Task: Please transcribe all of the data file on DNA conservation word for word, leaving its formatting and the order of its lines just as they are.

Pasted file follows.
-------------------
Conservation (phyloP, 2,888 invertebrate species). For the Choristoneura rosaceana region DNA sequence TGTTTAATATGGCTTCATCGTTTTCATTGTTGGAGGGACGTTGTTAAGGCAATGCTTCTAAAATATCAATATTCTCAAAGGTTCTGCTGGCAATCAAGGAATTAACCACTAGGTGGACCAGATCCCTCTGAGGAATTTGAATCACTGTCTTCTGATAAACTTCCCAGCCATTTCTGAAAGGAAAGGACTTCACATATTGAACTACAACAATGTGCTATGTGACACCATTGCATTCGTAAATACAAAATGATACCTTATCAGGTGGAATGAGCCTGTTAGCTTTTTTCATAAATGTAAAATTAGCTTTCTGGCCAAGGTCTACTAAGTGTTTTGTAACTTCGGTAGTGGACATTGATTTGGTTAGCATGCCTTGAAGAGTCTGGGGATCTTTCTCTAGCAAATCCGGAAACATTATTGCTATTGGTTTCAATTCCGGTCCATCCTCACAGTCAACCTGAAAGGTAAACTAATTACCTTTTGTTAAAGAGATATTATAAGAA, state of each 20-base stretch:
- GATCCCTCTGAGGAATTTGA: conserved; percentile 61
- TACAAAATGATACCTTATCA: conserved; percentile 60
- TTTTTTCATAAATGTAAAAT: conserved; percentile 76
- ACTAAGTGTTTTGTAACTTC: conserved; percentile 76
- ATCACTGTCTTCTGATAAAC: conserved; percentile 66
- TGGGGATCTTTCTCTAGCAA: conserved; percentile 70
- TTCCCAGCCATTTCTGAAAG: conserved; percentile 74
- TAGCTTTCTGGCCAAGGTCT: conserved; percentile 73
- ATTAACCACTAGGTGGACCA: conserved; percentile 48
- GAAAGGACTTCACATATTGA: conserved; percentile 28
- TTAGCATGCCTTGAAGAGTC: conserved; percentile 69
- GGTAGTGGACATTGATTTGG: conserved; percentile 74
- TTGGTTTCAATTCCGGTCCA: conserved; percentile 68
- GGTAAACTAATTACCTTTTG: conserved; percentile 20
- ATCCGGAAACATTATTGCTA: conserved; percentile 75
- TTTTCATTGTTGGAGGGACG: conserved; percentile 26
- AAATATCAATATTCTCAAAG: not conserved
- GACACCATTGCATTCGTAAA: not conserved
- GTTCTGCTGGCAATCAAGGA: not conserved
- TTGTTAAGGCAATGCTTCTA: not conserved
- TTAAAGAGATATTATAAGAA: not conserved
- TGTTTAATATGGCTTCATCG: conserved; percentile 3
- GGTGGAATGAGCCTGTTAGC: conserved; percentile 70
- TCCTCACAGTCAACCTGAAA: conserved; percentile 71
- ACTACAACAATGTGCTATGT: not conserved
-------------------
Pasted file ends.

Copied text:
Conservation (phyloP, 2,888 invertebrate species). For the Choristoneura rosaceana region DNA sequence TGTTTAATATGGCTTCATCGTTTTCATTGTTGGAGGGACGTTGTTAAGGCAATGCTTCTAAAATATCAATATTCTCAAAGGTTCTGCTGGCAATCAAGGAATTAACCACTAGGTGGACCAGATCCCTCTGAGGAATTTGAATCACTGTCTTCTGATAAACTTCCCAGCCATTTCTGAAAGGAAAGGACTTCACATATTGAACTACAACAATGTGCTATGTGACACCATTGCATTCGTAAATACAAAATGATACCTTATCAGGTGGAATGAGCCTGTTAGCTTTTTTCATAAATGTAAAATTAGCTTTCTGGCCAAGGTCTACTAAGTGTTTTGTAACTTCGGTAGTGGACATTGATTTGGTTAGCATGCCTTGAAGAGTCTGGGGATCTTTCTCTAGCAAATCCGGAAACATTATTGCTATTGGTTTCAATTCCGGTCCATCCTCACAGTCAACCTGAAAGGTAAACTAATTACCTTTTGTTAAAGAGATATTATAAGAA, state of each 20-base stretch:
- GATCCCTCTGAGGAATTTGA: conserved; percentile 61
- TACAAAATGATACCTTATCA: conserved; percentile 60
- TTTTTTCATAAATGTAAAAT: conserved; percentile 76
- ACTAAGTGTTTTGTAACTTC: conserved; percentile 76
- ATCACTGTCTTCTGATAAAC: conserved; percentile 66
- TGGGGATCTTTCTCTAGCAA: conserved; percentile 70
- TTCCCAGCCATTTCTGAAAG: conserved; percentile 74
- TAGCTTTCTGGCCAAGGTCT: conserved; percentile 73
- ATTAACCACTAGGTGGACCA: conserved; percentile 48
- GAAAGGACTTCACATATTGA: conserved; percentile 28
- TTAGCATGCCTTGAAGAGTC: conserved; percentile 69
- GGTAGTGGACATTGATTTGG: conserved; percentile 74
- TTGGTTTCAATTCCGGTCCA: conserved; percentile 68
- GGTAAACTAATTACCTTTTG: conserved; percentile 20
- ATCCGGAAACATTATTGCTA: conserved; percentile 75
- TTTTCATTGTTGGAGGGACG: conserved; percentile 26
- AAATATCAATATTCTCAAAG: not conserved
- GACACCATTGCATTCGTAAA: not conserved
- GTTCTGCTGGCAATCAAGGA: not conserved
- TTGTTAAGGCAATGCTTCTA: not conserved
- TTAAAGAGATATTATAAGAA: not conserved
- TGTTTAATATGGCTTCATCG: conserved; percentile 3
- GGTGGAATGAGCCTGTTAGC: conserved; percentile 70
- TCCTCACAGTCAACCTGAAA: conserved; percentile 71
- ACTACAACAATGTGCTATGT: not conserved